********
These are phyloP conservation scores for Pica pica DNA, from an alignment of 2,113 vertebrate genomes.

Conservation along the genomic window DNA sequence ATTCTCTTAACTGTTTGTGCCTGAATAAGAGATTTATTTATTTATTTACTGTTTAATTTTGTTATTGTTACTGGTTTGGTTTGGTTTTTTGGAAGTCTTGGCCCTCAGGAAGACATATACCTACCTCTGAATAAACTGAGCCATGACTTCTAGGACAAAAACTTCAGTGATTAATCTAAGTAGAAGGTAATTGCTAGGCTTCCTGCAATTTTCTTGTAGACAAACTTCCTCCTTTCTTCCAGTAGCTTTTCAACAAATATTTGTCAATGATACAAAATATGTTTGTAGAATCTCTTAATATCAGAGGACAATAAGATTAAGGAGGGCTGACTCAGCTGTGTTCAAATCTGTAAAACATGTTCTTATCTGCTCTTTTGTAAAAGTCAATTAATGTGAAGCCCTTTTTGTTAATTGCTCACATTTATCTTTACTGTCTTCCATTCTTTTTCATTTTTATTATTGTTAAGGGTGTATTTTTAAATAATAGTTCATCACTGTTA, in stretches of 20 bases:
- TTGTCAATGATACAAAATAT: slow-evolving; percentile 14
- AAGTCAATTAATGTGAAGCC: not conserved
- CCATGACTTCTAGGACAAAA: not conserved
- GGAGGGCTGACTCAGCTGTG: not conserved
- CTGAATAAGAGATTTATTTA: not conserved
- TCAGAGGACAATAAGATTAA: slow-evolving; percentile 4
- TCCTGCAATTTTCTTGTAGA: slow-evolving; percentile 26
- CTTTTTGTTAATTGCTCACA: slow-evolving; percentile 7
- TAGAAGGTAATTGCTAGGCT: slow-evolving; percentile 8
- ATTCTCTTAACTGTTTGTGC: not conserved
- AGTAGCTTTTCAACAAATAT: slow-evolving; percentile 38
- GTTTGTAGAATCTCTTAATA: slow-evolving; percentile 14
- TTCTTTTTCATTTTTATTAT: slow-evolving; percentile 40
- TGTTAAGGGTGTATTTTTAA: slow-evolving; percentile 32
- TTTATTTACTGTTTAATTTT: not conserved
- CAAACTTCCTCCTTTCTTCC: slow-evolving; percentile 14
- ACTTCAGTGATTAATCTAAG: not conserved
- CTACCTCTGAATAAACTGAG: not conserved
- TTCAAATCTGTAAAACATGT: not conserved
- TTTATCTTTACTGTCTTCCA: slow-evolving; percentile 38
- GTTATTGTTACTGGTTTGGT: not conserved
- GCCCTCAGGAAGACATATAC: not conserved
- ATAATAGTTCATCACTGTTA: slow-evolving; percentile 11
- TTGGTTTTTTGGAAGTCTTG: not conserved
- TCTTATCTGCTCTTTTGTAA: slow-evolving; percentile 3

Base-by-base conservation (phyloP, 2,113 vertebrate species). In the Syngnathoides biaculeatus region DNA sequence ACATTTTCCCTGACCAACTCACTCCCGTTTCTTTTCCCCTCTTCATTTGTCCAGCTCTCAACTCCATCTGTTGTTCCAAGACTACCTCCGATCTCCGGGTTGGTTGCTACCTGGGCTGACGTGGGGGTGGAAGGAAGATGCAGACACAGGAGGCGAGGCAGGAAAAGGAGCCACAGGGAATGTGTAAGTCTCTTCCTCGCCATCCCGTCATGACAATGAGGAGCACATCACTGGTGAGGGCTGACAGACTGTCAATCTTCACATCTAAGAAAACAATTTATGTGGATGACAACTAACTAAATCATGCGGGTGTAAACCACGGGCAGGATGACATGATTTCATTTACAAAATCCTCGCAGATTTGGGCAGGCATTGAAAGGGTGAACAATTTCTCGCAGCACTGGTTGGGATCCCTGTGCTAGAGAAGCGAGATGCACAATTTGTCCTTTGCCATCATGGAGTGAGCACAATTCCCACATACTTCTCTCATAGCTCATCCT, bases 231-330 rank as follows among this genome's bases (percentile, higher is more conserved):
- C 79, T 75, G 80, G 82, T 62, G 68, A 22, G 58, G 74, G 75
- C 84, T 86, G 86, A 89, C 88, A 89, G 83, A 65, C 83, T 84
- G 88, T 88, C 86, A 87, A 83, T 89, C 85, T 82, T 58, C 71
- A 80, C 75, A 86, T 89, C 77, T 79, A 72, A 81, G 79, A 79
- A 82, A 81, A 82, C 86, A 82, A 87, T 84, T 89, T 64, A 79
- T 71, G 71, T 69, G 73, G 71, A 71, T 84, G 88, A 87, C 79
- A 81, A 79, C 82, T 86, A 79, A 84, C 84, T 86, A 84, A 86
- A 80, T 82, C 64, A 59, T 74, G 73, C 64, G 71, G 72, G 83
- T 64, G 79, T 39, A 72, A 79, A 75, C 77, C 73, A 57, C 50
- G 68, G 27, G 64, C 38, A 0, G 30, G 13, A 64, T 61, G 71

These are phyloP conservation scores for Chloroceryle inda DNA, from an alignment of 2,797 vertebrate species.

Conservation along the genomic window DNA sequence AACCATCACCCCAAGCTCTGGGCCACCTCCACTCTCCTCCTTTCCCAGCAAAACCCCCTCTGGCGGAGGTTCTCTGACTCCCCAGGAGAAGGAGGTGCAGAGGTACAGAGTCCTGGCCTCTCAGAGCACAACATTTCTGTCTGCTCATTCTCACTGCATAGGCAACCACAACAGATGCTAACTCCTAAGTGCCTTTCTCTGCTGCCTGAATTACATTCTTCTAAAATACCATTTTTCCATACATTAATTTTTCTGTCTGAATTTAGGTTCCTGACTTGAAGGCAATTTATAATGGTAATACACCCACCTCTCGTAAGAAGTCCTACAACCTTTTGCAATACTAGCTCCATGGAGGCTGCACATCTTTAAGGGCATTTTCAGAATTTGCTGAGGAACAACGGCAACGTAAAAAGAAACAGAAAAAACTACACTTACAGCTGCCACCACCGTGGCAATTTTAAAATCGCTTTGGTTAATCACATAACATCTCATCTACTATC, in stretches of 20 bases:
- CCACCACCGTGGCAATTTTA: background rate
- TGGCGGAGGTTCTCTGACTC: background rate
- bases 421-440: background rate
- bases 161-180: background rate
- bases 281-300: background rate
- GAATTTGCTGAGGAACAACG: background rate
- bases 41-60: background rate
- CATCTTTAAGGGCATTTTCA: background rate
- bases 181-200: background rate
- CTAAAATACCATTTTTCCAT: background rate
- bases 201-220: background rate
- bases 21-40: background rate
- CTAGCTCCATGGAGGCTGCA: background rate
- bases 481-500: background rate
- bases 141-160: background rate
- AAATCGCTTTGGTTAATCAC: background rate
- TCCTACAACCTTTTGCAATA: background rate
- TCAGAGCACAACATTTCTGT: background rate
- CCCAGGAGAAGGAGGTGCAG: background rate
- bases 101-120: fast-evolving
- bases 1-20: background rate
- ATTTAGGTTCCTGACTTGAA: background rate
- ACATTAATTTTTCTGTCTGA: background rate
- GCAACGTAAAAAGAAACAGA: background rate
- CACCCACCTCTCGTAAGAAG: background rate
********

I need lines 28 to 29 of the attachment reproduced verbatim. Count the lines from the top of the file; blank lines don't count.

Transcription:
Base-by-base conservation (phyloP, 2,113 vertebrate species). In the Syngnathoides biaculeatus region DNA sequence ACATTTTCCCTGACCAACTCACTCCCGTTTCTTTTCCCCTCTTCATTTGTCCAGCTCTCAACTCCATCTGTTGTTCCAAGACTACCTCCGATCTCCGGGTTGGTTGCTACCTGGGCTGACGTGGGGGTGGAAGGAAGATGCAGACACAGGAGGCGAGGCAGGAAAAGGAGCCACAGGGAATGTGTAAGTCTCTTCCTCGCCATCCCGTCATGACAATGAGGAGCACATCACTGGTGAGGGCTGACAGACTGTCAATCTTCACATCTAAGAAAACAATTTATGTGGATGACAACTAACTAAATCATGCGGGTGTAAACCACGGGCAGGATGACATGATTTCATTTACAAAATCCTCGCAGATTTGGGCAGGCATTGAAAGGGTGAACAATTTCTCGCAGCACTGGTTGGGATCCCTGTGCTAGAGAAGCGAGATGCACAATTTGTCCTTTGCCATCATGGAGTGAGCACAATTCCCACATACTTCTCTCATAGCTCATCCT, bases 231-330 rank as follows among this genome's bases (percentile, higher is more conserved):
- C 79, T 75, G 80, G 82, T 62, G 68, A 22, G 58, G 74, G 75